"Where the battle rages, there the loyalty of the soldier is proved."
"A man is not an orange. You can't eat the fruit and throw the peel away."
Arthur Miller, Death of a Salesman
Lest there be any confusion, this will not be some tedious diatribe on the nature of loyalty. This column has always eschewed haughty moral outrage or sermonising on any topic, in a hapless but well-intentioned attempt to simply observe and smile when possible. Also, because its writer is no bastion of nobility.
Despite the sagacious observations of our mates, Martin and Graham above, anyone with more than a modicum of life experience will know that the area of allegiance amongst us human types is a notoriously grey one, especially in the world of professional sport.
At Liverpool Football Club, one cannot escape the topic of fealty. A club legend is leaving amidst a deluge of good will and grief-stricken reminiscence, whilst the club's most saleable asset, Raheem Sterling, looks to be heading on one of his patented jutting backside, arms akimbo sprints towards John Lennon Airport. Two exits, two savagely contrasting fan reactions.
Inside Anfield on Saturday last, despite the mosaics, the tributes and the ceremony to mark the final game of a living club legend, the atmosphere around me on the Kop was tetchy. Sure, the chants for the Huyton-born skipper were deafening at times, but the limp efforts of his teammates against Crystal Palace had an incredibly dampening effect on the occasion. This should have been a raucous, if poignant, affair. I had been eagerly anticipating the much-needed distraction of an ebullient Anfield, but as the players lurched to what felt like an inevitable defeat from far too early in the match, the biggest scapegoat for their irritation was the aforementioned Sterling.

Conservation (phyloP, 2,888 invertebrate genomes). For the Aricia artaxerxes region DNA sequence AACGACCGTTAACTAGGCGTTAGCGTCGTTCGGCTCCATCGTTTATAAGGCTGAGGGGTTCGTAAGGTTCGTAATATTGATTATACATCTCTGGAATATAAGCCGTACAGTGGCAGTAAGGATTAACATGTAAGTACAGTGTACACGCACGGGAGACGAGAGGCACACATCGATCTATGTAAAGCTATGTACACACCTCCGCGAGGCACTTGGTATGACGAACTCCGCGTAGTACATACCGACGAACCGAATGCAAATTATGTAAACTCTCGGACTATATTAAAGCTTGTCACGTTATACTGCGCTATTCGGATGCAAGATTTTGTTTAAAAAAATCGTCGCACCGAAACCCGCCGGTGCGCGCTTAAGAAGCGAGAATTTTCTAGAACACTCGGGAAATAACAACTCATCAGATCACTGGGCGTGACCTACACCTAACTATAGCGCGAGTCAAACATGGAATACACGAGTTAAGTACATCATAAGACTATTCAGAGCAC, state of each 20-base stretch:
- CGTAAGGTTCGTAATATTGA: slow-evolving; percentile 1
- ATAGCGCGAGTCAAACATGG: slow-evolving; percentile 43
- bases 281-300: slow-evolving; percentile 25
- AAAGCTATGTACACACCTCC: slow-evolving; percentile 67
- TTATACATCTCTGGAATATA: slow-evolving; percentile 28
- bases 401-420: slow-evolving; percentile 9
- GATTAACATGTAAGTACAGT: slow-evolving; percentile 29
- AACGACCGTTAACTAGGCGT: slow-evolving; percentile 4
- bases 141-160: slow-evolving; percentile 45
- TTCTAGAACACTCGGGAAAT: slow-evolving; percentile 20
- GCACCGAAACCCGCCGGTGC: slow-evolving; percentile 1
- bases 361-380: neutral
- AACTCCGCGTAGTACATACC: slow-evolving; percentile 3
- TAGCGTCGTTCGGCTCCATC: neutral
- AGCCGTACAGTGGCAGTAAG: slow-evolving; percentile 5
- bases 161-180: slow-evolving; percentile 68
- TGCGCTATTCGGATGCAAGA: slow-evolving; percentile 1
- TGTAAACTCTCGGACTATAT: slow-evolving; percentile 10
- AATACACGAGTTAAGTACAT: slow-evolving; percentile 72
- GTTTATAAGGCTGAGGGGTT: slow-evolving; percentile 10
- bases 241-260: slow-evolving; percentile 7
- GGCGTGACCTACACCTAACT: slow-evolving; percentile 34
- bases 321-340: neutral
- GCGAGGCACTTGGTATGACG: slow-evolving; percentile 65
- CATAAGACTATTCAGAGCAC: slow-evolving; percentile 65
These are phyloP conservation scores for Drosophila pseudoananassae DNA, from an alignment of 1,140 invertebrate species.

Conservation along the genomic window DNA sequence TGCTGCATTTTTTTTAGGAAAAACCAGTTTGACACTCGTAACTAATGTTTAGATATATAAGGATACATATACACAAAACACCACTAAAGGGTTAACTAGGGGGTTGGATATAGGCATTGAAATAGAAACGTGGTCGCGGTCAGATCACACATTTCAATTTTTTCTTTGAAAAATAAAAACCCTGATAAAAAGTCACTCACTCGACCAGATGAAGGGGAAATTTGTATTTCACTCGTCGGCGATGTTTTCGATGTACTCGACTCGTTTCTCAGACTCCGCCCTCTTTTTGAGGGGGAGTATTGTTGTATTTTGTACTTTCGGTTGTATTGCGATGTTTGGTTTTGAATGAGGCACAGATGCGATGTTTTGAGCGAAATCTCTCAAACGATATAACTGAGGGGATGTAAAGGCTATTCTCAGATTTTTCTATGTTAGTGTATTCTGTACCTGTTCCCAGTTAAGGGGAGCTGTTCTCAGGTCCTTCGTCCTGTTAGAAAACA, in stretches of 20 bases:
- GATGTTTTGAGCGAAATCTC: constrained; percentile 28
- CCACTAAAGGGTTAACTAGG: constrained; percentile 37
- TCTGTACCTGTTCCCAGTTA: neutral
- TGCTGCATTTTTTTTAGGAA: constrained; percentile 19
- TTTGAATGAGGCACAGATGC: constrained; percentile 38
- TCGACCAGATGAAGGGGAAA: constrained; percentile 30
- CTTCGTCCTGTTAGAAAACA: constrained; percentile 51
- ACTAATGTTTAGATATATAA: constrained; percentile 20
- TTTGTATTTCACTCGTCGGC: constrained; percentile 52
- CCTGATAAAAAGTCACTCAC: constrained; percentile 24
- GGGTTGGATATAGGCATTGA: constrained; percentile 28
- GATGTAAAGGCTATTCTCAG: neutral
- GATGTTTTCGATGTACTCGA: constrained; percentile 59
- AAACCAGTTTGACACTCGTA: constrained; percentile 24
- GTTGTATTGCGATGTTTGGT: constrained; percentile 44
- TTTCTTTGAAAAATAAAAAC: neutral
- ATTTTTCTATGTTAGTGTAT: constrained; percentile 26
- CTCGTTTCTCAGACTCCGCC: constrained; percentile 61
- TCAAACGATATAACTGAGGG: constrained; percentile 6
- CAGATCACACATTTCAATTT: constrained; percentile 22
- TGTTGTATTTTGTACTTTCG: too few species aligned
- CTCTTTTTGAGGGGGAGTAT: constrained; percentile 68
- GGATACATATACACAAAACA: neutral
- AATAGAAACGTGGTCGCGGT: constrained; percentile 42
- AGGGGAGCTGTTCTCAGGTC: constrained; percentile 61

Every poor touch, misplaced pass or lacklustre effort to reach an over-hit through-ball was greeted with variations on a similar theme, as irate voices mumbled or aggressively roared comments like, "£100,000? For that? Rubbish, him" or "He's gone, isn't he? Doesn't care. All about the money, that lad." Bear in mind that this was a full three days before the latest farrago, when it's emerged that the player's exit is now likely rather than possible.
I'll admit to a lot of contrasting feelings here. I certainly never hold with fans abusing their own players from the stand. It seems counterintuitive in extremis. By all means, rant to your embittered heart's content afterwards in pubs or blogs but why on earth harangue a fellow, within earshot, who's in the process of representing the team upon whose fate so much of your own well-being is dependent? I respect the I've paid my money, I'll say what I want argument but it's always seemed a bit bananas to me.
Sky Sports' newest three-piece-suit wearer, Thierry Henry, has been atypically engaging on the subject of Sterling. The Gallic hero has a louche insouciance all of his own whilst on air but his observations have seemed to lack what he would call va va voom, which is why your scribbler was particularly taken with the directness of his thoughts on the young Londoner.